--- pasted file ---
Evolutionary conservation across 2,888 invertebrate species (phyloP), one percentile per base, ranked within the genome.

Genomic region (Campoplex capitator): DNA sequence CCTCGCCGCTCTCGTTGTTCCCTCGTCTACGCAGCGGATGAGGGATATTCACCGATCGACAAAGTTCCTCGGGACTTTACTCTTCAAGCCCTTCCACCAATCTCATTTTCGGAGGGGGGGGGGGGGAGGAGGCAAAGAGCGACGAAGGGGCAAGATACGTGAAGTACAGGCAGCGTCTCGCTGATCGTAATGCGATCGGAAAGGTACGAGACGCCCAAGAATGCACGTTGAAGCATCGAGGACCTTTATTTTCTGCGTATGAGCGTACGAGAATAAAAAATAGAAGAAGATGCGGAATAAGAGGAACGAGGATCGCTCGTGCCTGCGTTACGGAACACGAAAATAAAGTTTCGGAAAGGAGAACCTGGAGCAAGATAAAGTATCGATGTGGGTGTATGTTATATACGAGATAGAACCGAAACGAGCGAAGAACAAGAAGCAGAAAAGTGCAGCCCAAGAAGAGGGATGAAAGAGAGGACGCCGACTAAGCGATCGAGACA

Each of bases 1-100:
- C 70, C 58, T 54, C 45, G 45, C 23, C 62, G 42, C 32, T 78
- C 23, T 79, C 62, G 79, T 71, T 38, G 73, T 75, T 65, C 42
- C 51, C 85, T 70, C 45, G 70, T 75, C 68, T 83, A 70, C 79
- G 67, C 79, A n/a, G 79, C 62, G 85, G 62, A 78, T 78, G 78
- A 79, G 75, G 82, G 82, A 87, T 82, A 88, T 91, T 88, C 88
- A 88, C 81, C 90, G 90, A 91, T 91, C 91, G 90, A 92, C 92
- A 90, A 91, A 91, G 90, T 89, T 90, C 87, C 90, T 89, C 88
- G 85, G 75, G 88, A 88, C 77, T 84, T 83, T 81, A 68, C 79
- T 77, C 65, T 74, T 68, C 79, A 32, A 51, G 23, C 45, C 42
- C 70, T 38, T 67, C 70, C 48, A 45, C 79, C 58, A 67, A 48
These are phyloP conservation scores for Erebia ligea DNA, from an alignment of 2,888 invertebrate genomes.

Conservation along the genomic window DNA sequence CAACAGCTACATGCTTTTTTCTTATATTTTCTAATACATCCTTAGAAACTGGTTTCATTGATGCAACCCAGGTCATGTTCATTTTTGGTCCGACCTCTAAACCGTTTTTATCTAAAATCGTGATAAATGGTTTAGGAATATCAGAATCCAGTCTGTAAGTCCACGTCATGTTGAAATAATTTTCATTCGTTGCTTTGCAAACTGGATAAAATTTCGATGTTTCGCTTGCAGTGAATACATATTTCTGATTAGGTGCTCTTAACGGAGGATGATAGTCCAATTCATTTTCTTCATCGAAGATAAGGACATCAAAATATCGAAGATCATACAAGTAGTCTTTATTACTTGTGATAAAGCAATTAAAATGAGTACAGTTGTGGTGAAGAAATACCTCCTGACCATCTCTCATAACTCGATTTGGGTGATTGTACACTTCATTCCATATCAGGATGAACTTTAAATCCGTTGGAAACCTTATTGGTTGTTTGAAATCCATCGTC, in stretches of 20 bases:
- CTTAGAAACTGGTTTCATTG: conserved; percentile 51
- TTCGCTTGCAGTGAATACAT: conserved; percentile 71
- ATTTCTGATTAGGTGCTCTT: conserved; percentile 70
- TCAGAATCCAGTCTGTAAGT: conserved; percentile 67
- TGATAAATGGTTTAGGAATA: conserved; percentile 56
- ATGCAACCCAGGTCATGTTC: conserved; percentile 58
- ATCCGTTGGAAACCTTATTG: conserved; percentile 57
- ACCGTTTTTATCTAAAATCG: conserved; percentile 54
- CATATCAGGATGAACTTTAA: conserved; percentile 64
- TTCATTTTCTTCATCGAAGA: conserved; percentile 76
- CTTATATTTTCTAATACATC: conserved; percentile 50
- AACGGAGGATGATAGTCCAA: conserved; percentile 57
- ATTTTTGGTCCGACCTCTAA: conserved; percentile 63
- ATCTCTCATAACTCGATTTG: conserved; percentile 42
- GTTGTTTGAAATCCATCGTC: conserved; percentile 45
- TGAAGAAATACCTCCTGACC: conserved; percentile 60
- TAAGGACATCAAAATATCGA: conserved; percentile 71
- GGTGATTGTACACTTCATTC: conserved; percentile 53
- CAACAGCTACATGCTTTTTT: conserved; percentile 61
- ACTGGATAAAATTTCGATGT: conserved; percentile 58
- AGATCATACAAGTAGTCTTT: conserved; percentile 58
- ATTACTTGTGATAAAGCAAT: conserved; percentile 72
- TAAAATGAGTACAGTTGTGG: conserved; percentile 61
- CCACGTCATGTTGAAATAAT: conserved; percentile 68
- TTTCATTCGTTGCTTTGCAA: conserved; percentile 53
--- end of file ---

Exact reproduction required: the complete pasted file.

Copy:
Evolutionary conservation across 2,888 invertebrate species (phyloP), one percentile per base, ranked within the genome.

Genomic region (Campoplex capitator): DNA sequence CCTCGCCGCTCTCGTTGTTCCCTCGTCTACGCAGCGGATGAGGGATATTCACCGATCGACAAAGTTCCTCGGGACTTTACTCTTCAAGCCCTTCCACCAATCTCATTTTCGGAGGGGGGGGGGGGGAGGAGGCAAAGAGCGACGAAGGGGCAAGATACGTGAAGTACAGGCAGCGTCTCGCTGATCGTAATGCGATCGGAAAGGTACGAGACGCCCAAGAATGCACGTTGAAGCATCGAGGACCTTTATTTTCTGCGTATGAGCGTACGAGAATAAAAAATAGAAGAAGATGCGGAATAAGAGGAACGAGGATCGCTCGTGCCTGCGTTACGGAACACGAAAATAAAGTTTCGGAAAGGAGAACCTGGAGCAAGATAAAGTATCGATGTGGGTGTATGTTATATACGAGATAGAACCGAAACGAGCGAAGAACAAGAAGCAGAAAAGTGCAGCCCAAGAAGAGGGATGAAAGAGAGGACGCCGACTAAGCGATCGAGACA

Each of bases 1-100:
- C 70, C 58, T 54, C 45, G 45, C 23, C 62, G 42, C 32, T 78
- C 23, T 79, C 62, G 79, T 71, T 38, G 73, T 75, T 65, C 42
- C 51, C 85, T 70, C 45, G 70, T 75, C 68, T 83, A 70, C 79
- G 67, C 79, A n/a, G 79, C 62, G 85, G 62, A 78, T 78, G 78
- A 79, G 75, G 82, G 82, A 87, T 82, A 88, T 91, T 88, C 88
- A 88, C 81, C 90, G 90, A 91, T 91, C 91, G 90, A 92, C 92
- A 90, A 91, A 91, G 90, T 89, T 90, C 87, C 90, T 89, C 88
- G 85, G 75, G 88, A 88, C 77, T 84, T 83, T 81, A 68, C 79
- T 77, C 65, T 74, T 68, C 79, A 32, A 51, G 23, C 45, C 42
- C 70, T 38, T 67, C 70, C 48, A 45, C 79, C 58, A 67, A 48
These are phyloP conservation scores for Erebia ligea DNA, from an alignment of 2,888 invertebrate genomes.

Conservation along the genomic window DNA sequence CAACAGCTACATGCTTTTTTCTTATATTTTCTAATACATCCTTAGAAACTGGTTTCATTGATGCAACCCAGGTCATGTTCATTTTTGGTCCGACCTCTAAACCGTTTTTATCTAAAATCGTGATAAATGGTTTAGGAATATCAGAATCCAGTCTGTAAGTCCACGTCATGTTGAAATAATTTTCATTCGTTGCTTTGCAAACTGGATAAAATTTCGATGTTTCGCTTGCAGTGAATACATATTTCTGATTAGGTGCTCTTAACGGAGGATGATAGTCCAATTCATTTTCTTCATCGAAGATAAGGACATCAAAATATCGAAGATCATACAAGTAGTCTTTATTACTTGTGATAAAGCAATTAAAATGAGTACAGTTGTGGTGAAGAAATACCTCCTGACCATCTCTCATAACTCGATTTGGGTGATTGTACACTTCATTCCATATCAGGATGAACTTTAAATCCGTTGGAAACCTTATTGGTTGTTTGAAATCCATCGTC, in stretches of 20 bases:
- CTTAGAAACTGGTTTCATTG: conserved; percentile 51
- TTCGCTTGCAGTGAATACAT: conserved; percentile 71
- ATTTCTGATTAGGTGCTCTT: conserved; percentile 70
- TCAGAATCCAGTCTGTAAGT: conserved; percentile 67
- TGATAAATGGTTTAGGAATA: conserved; percentile 56
- ATGCAACCCAGGTCATGTTC: conserved; percentile 58
- ATCCGTTGGAAACCTTATTG: conserved; percentile 57
- ACCGTTTTTATCTAAAATCG: conserved; percentile 54
- CATATCAGGATGAACTTTAA: conserved; percentile 64
- TTCATTTTCTTCATCGAAGA: conserved; percentile 76
- CTTATATTTTCTAATACATC: conserved; percentile 50
- AACGGAGGATGATAGTCCAA: conserved; percentile 57
- ATTTTTGGTCCGACCTCTAA: conserved; percentile 63
- ATCTCTCATAACTCGATTTG: conserved; percentile 42
- GTTGTTTGAAATCCATCGTC: conserved; percentile 45
- TGAAGAAATACCTCCTGACC: conserved; percentile 60
- TAAGGACATCAAAATATCGA: conserved; percentile 71
- GGTGATTGTACACTTCATTC: conserved; percentile 53
- CAACAGCTACATGCTTTTTT: conserved; percentile 61
- ACTGGATAAAATTTCGATGT: conserved; percentile 58
- AGATCATACAAGTAGTCTTT: conserved; percentile 58
- ATTACTTGTGATAAAGCAAT: conserved; percentile 72
- TAAAATGAGTACAGTTGTGG: conserved; percentile 61
- CCACGTCATGTTGAAATAAT: conserved; percentile 68
- TTTCATTCGTTGCTTTGCAA: conserved; percentile 53